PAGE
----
Program at a Glance
Acadia offers a rigorous, interdisciplinary M.A. program in Social and Political Thought, in a supportive and personalized environment.
Students take six courses
There are four required courses:
SOPT 5113 (Social and Political Thought Colloquium)
The colloquium is organized to be both your home base and to expose you to the diversity of theoretical research in the program and beyond. In addition to hosting a number of local, regional and international speakers, the faculty of Acadia’s SPT program attends the research talks to showcase interdisciplinary interactions and questioning. The colloquium also acts as an introduction to graduate studies, grant writing, conference preparation and thesis development. First year students are expected to present a thesis proposal at the end of the SPT colloquium in consultation with their co-supervisors (upper level students are expected to present thesis updates in the fall of each colloquium year). Students are expected to maintain attendance throughout the duration of the program. Although the colloquium is a yearlong course, the workload is mostly in the first term.
PHIL 5113 (Topics in Social and Political Philosophy)
This core course is organized by the philosophy department to showcase a core strand from their departmental strengths. In the past this seminar has covered topics that include John Rawls, Legal Theory or Karl Marx.
POLS 5043 (Critical Political Theory)
This core course is organized by the politics department to explore one of two approaches in political theory, namely, critical theory and contemporary continental thought.
SOCI 5113 (Sociological Theory)
This core course is organized by the sociology department to explore core and contemporary sociological theorists.
There are two elective courses:
SPT students can take any graduate-level courses offered by a member of the SPT faculty (either seminar-based and/or directed reading courses) subject to the approval of the graduate coordinator. Students may only take one directed reading course. Seminar-based courses will change from year to year.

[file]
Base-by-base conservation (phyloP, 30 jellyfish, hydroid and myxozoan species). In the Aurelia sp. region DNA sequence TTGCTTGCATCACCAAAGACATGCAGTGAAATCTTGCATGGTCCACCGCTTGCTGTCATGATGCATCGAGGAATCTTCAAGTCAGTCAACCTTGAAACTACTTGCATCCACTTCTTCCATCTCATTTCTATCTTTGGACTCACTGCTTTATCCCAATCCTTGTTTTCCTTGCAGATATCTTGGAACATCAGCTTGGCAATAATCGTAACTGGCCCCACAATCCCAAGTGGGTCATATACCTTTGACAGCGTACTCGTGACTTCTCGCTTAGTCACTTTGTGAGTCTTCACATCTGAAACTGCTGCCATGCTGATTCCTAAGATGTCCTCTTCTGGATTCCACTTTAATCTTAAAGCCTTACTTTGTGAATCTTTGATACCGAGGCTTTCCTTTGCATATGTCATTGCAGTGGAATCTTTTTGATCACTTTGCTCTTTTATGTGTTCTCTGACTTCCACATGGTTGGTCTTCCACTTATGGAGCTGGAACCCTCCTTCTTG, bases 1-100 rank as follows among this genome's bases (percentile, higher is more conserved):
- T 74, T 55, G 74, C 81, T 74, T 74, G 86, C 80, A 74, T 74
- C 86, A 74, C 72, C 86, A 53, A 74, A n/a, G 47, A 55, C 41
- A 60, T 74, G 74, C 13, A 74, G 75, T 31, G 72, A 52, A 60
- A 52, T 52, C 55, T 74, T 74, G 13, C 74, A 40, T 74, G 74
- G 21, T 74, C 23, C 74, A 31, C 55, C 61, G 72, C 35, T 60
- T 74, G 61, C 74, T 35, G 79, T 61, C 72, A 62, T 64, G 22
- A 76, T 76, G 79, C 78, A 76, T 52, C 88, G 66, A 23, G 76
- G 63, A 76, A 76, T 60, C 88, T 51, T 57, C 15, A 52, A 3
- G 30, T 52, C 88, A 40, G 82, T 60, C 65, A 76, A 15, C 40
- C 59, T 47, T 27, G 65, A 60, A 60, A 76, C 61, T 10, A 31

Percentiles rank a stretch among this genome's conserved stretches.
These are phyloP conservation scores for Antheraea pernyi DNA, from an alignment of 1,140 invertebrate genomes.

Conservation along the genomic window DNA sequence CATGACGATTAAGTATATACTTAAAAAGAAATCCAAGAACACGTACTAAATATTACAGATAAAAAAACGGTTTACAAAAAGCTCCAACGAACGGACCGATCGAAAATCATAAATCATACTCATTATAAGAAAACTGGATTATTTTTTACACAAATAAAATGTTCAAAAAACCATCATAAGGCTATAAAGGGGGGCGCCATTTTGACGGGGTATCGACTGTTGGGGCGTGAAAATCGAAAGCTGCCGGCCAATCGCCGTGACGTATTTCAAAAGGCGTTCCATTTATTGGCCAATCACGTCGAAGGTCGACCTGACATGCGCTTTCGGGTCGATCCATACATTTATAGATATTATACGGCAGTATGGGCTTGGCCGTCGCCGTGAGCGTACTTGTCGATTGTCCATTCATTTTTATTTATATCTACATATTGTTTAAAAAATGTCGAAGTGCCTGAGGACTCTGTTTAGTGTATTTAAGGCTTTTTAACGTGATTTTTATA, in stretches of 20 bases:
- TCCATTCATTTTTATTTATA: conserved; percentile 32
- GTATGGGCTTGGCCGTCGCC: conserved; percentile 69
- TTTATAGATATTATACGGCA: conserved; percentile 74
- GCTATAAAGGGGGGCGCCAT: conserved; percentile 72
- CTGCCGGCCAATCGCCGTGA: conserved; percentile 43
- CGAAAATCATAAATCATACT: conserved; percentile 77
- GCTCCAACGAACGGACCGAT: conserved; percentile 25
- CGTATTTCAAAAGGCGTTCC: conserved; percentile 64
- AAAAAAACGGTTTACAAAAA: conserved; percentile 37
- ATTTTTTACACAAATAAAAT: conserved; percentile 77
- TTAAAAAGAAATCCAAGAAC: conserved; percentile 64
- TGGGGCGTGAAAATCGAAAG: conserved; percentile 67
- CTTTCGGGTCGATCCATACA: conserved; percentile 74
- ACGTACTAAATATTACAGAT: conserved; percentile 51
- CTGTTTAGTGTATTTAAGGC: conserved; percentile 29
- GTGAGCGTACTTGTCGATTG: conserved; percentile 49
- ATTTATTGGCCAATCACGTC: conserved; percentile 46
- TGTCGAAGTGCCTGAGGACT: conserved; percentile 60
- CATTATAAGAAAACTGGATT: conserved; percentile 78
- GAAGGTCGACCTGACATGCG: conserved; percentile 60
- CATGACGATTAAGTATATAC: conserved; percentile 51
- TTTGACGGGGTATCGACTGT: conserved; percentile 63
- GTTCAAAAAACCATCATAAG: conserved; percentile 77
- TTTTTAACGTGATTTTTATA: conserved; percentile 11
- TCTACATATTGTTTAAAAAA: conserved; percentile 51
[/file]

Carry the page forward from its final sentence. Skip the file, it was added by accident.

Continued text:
Recent course offerings include:
- Applied International Ethics
- Democracy and the Market
- Ethnocultural and Cultural Theory
- Environmental Political Theory
- New Media Transformations of Literary Traditions
- The Politics of Development
- The Politics of Human Rights
- The Politics of New Global Technologies
- Sociology of Political Economy
- Sociology of Development
- Theory and Politics of Citizenship
- Special topics in SPT
Check with the Program Coordinator to see what electives are offered in the coming school year and to create your schedule. A normal schedule will have the colloquium for the entire first year and add two courses in the first term and three courses in the second term. Your second year should be reserved for thesis centred work.
After completing their coursework, students are required to write a Master’s thesis in their second year of study. The thesis is to be a significant piece of scholarly research, providing students with the opportunity to undertake a developed exploration of a particular theoretical question. The thesis is not restricted to theoretical literatures since it can be rooted in a contemporary, historical or abstract case; but, a central theoretical bent to the thesis is required.
The thesis is co-supervised with each of the two members drawn from a different department. The nature of the balance between co-supervisors will be established by the faculty members of the committee. First year students are expected to present a thesis proposal at the end of the SPT colloquium in consultation with their co-supervisors (upper level students are expected to present thesis updates in the fall of each colloquium year).
Students should aim to complete their thesis within 12 months of finishing their coursework.